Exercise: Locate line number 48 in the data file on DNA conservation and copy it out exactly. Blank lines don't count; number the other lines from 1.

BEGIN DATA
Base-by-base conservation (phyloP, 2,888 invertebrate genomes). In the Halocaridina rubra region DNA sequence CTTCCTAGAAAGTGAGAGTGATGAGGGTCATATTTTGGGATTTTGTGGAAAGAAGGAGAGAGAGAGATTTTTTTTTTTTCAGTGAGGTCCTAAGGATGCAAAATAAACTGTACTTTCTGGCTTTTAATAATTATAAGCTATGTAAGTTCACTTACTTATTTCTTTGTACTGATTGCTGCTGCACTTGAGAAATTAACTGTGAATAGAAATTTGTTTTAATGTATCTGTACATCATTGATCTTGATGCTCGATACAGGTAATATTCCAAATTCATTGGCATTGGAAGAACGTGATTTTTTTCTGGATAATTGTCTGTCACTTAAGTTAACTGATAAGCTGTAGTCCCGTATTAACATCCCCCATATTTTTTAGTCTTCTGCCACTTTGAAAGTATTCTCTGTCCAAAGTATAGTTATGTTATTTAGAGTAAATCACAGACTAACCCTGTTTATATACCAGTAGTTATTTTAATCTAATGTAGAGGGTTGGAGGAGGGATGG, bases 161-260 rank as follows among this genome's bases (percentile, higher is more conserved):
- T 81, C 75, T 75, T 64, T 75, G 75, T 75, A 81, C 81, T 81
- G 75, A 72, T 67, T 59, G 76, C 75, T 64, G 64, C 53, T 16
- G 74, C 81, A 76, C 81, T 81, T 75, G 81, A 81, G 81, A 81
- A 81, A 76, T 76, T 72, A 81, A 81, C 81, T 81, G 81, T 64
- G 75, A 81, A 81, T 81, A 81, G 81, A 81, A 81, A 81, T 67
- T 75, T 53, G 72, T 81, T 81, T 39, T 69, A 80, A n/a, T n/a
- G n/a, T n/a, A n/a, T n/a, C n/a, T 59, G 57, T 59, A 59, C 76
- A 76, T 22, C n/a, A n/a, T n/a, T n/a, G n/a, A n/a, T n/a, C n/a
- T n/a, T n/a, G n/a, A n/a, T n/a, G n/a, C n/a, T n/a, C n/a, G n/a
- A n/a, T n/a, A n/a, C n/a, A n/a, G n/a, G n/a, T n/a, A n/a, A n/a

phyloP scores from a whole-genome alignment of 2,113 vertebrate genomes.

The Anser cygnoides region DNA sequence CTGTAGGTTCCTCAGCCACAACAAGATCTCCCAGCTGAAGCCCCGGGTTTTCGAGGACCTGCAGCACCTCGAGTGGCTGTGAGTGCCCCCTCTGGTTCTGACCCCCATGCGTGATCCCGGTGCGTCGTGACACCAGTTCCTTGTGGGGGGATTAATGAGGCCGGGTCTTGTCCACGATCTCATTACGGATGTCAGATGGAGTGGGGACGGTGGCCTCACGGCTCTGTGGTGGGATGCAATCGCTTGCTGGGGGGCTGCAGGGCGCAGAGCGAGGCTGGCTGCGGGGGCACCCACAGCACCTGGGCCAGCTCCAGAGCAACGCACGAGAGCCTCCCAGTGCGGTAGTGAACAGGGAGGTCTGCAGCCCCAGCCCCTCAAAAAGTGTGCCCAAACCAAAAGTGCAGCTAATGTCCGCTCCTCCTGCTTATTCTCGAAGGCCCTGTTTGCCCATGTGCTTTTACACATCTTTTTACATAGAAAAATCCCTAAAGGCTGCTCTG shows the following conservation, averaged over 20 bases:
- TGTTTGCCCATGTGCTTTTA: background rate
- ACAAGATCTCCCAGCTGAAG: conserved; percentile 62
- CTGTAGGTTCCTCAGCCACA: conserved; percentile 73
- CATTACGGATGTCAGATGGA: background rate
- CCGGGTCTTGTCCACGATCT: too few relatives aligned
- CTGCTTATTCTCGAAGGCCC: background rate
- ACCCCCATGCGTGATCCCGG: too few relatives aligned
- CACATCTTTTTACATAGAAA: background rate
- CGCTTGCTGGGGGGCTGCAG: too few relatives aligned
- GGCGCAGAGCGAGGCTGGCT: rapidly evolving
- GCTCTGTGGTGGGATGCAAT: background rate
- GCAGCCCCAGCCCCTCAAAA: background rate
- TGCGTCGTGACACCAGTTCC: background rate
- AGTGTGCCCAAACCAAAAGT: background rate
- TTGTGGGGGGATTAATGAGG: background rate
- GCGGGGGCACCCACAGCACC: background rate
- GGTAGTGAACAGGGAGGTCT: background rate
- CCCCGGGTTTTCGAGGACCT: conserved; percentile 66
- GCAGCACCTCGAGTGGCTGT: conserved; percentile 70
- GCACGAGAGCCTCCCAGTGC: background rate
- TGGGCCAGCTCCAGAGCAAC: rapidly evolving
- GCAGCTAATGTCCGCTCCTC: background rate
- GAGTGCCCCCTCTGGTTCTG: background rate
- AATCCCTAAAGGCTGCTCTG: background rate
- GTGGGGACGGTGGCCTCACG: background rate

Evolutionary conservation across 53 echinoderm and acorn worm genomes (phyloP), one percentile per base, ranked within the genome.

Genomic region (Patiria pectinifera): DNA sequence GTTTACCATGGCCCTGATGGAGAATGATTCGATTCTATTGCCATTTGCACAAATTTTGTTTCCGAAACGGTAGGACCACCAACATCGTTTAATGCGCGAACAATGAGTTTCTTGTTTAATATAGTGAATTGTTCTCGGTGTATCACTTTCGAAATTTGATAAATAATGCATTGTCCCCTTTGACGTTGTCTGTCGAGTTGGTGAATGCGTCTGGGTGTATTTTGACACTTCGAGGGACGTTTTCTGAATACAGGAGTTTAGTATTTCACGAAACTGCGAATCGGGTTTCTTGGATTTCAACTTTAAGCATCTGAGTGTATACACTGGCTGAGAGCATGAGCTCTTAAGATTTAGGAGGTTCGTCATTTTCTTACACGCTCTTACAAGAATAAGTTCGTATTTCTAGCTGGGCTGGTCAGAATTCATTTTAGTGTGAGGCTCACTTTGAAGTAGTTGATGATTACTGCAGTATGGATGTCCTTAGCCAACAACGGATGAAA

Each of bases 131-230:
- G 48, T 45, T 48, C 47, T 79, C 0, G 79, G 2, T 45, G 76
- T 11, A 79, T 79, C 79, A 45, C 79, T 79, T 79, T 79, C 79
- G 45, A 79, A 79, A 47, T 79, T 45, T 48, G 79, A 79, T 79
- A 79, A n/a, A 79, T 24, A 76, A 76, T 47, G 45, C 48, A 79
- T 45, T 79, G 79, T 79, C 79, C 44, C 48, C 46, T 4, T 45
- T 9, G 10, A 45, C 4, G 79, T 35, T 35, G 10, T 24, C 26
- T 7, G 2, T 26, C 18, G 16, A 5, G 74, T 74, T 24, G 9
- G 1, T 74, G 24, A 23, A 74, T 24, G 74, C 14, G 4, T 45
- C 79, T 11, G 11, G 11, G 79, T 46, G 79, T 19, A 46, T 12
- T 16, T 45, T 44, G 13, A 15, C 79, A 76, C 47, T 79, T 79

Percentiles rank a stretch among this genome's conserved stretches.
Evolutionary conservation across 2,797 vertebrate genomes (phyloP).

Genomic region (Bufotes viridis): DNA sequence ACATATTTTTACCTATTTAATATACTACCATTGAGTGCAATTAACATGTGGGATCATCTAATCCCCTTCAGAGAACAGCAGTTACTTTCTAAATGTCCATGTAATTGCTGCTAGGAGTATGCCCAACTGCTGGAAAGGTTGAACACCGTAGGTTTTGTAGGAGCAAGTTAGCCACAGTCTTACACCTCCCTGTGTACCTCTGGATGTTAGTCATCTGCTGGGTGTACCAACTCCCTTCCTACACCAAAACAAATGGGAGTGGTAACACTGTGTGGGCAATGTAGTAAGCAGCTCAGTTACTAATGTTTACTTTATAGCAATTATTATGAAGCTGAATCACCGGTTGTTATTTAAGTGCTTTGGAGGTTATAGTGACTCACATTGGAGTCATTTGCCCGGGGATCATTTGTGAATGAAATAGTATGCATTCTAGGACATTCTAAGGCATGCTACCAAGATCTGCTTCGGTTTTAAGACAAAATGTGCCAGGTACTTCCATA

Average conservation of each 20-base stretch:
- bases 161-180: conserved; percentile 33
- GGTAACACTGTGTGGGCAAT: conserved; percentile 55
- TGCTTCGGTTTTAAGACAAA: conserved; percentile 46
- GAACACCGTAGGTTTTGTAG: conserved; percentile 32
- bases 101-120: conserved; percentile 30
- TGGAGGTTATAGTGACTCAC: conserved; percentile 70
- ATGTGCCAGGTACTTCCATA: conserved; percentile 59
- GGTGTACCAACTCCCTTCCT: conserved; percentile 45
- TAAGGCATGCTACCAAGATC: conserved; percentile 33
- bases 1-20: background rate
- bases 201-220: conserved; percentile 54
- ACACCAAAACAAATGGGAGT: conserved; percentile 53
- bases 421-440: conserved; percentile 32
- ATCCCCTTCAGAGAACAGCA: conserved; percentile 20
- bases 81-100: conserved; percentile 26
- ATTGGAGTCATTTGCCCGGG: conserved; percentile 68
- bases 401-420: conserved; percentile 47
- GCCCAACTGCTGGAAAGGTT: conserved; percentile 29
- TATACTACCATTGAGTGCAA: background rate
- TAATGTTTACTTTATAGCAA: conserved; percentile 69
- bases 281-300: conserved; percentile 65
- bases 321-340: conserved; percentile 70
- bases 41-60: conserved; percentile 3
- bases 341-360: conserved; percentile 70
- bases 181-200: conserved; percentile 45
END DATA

- T 7, G 2, T 26, C 18, G 16, A 5, G 74, T 74, T 24, G 9